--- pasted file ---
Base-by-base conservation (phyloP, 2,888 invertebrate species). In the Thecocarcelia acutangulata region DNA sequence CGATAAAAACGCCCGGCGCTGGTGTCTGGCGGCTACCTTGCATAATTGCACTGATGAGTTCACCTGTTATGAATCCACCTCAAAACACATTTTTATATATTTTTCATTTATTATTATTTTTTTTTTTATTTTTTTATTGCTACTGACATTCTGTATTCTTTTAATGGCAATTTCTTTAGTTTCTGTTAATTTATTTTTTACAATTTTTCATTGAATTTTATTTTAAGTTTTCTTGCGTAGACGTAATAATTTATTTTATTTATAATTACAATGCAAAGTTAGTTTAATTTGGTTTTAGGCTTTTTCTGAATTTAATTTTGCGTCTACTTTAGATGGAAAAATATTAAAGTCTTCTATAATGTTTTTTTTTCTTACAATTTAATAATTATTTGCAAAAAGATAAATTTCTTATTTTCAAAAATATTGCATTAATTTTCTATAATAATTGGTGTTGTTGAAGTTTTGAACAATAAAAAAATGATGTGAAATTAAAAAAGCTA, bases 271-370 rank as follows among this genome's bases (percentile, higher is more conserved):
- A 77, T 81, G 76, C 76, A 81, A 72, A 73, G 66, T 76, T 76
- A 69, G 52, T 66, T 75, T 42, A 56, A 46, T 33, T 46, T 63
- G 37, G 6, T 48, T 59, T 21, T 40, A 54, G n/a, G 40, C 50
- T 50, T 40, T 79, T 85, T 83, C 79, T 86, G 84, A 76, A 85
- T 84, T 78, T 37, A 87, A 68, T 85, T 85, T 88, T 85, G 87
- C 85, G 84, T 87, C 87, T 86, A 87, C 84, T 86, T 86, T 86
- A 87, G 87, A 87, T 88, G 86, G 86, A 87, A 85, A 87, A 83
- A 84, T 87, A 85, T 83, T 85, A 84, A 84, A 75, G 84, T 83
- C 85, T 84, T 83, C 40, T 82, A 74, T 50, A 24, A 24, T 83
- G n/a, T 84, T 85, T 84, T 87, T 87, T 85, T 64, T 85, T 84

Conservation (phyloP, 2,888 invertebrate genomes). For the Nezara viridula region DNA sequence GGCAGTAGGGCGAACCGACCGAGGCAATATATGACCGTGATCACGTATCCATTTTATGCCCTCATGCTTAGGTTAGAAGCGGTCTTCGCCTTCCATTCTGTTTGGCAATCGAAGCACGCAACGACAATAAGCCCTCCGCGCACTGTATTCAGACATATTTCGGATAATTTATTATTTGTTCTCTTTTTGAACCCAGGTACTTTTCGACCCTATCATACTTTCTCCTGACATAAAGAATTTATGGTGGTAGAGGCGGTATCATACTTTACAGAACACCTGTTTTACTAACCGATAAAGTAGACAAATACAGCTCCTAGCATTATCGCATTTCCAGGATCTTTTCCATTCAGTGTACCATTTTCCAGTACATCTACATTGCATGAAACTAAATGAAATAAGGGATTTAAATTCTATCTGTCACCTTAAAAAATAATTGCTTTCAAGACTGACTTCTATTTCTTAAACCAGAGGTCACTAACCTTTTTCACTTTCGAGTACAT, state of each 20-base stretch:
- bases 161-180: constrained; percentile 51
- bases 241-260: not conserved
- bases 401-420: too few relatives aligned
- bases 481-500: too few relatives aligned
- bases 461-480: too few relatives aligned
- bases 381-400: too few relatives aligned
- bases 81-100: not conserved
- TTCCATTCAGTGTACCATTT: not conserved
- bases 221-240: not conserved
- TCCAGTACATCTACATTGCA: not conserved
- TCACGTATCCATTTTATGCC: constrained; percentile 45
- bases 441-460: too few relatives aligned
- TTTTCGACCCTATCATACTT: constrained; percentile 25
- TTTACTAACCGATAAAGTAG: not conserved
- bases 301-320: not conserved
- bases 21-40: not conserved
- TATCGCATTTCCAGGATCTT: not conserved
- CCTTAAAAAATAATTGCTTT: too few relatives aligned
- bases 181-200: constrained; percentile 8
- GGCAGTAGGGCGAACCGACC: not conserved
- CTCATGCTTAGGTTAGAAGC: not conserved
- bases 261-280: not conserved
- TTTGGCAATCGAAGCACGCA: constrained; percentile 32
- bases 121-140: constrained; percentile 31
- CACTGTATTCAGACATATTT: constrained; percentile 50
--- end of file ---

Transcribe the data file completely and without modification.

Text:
Base-by-base conservation (phyloP, 2,888 invertebrate species). In the Thecocarcelia acutangulata region DNA sequence CGATAAAAACGCCCGGCGCTGGTGTCTGGCGGCTACCTTGCATAATTGCACTGATGAGTTCACCTGTTATGAATCCACCTCAAAACACATTTTTATATATTTTTCATTTATTATTATTTTTTTTTTTATTTTTTTATTGCTACTGACATTCTGTATTCTTTTAATGGCAATTTCTTTAGTTTCTGTTAATTTATTTTTTACAATTTTTCATTGAATTTTATTTTAAGTTTTCTTGCGTAGACGTAATAATTTATTTTATTTATAATTACAATGCAAAGTTAGTTTAATTTGGTTTTAGGCTTTTTCTGAATTTAATTTTGCGTCTACTTTAGATGGAAAAATATTAAAGTCTTCTATAATGTTTTTTTTTCTTACAATTTAATAATTATTTGCAAAAAGATAAATTTCTTATTTTCAAAAATATTGCATTAATTTTCTATAATAATTGGTGTTGTTGAAGTTTTGAACAATAAAAAAATGATGTGAAATTAAAAAAGCTA, bases 271-370 rank as follows among this genome's bases (percentile, higher is more conserved):
- A 77, T 81, G 76, C 76, A 81, A 72, A 73, G 66, T 76, T 76
- A 69, G 52, T 66, T 75, T 42, A 56, A 46, T 33, T 46, T 63
- G 37, G 6, T 48, T 59, T 21, T 40, A 54, G n/a, G 40, C 50
- T 50, T 40, T 79, T 85, T 83, C 79, T 86, G 84, A 76, A 85
- T 84, T 78, T 37, A 87, A 68, T 85, T 85, T 88, T 85, G 87
- C 85, G 84, T 87, C 87, T 86, A 87, C 84, T 86, T 86, T 86
- A 87, G 87, A 87, T 88, G 86, G 86, A 87, A 85, A 87, A 83
- A 84, T 87, A 85, T 83, T 85, A 84, A 84, A 75, G 84, T 83
- C 85, T 84, T 83, C 40, T 82, A 74, T 50, A 24, A 24, T 83
- G n/a, T 84, T 85, T 84, T 87, T 87, T 85, T 64, T 85, T 84

Conservation (phyloP, 2,888 invertebrate genomes). For the Nezara viridula region DNA sequence GGCAGTAGGGCGAACCGACCGAGGCAATATATGACCGTGATCACGTATCCATTTTATGCCCTCATGCTTAGGTTAGAAGCGGTCTTCGCCTTCCATTCTGTTTGGCAATCGAAGCACGCAACGACAATAAGCCCTCCGCGCACTGTATTCAGACATATTTCGGATAATTTATTATTTGTTCTCTTTTTGAACCCAGGTACTTTTCGACCCTATCATACTTTCTCCTGACATAAAGAATTTATGGTGGTAGAGGCGGTATCATACTTTACAGAACACCTGTTTTACTAACCGATAAAGTAGACAAATACAGCTCCTAGCATTATCGCATTTCCAGGATCTTTTCCATTCAGTGTACCATTTTCCAGTACATCTACATTGCATGAAACTAAATGAAATAAGGGATTTAAATTCTATCTGTCACCTTAAAAAATAATTGCTTTCAAGACTGACTTCTATTTCTTAAACCAGAGGTCACTAACCTTTTTCACTTTCGAGTACAT, state of each 20-base stretch:
- bases 161-180: constrained; percentile 51
- bases 241-260: not conserved
- bases 401-420: too few relatives aligned
- bases 481-500: too few relatives aligned
- bases 461-480: too few relatives aligned
- bases 381-400: too few relatives aligned
- bases 81-100: not conserved
- TTCCATTCAGTGTACCATTT: not conserved
- bases 221-240: not conserved
- TCCAGTACATCTACATTGCA: not conserved
- TCACGTATCCATTTTATGCC: constrained; percentile 45
- bases 441-460: too few relatives aligned
- TTTTCGACCCTATCATACTT: constrained; percentile 25
- TTTACTAACCGATAAAGTAG: not conserved
- bases 301-320: not conserved
- bases 21-40: not conserved
- TATCGCATTTCCAGGATCTT: not conserved
- CCTTAAAAAATAATTGCTTT: too few relatives aligned
- bases 181-200: constrained; percentile 8
- GGCAGTAGGGCGAACCGACC: not conserved
- CTCATGCTTAGGTTAGAAGC: not conserved
- bases 261-280: not conserved
- TTTGGCAATCGAAGCACGCA: constrained; percentile 32
- bases 121-140: constrained; percentile 31
- CACTGTATTCAGACATATTT: constrained; percentile 50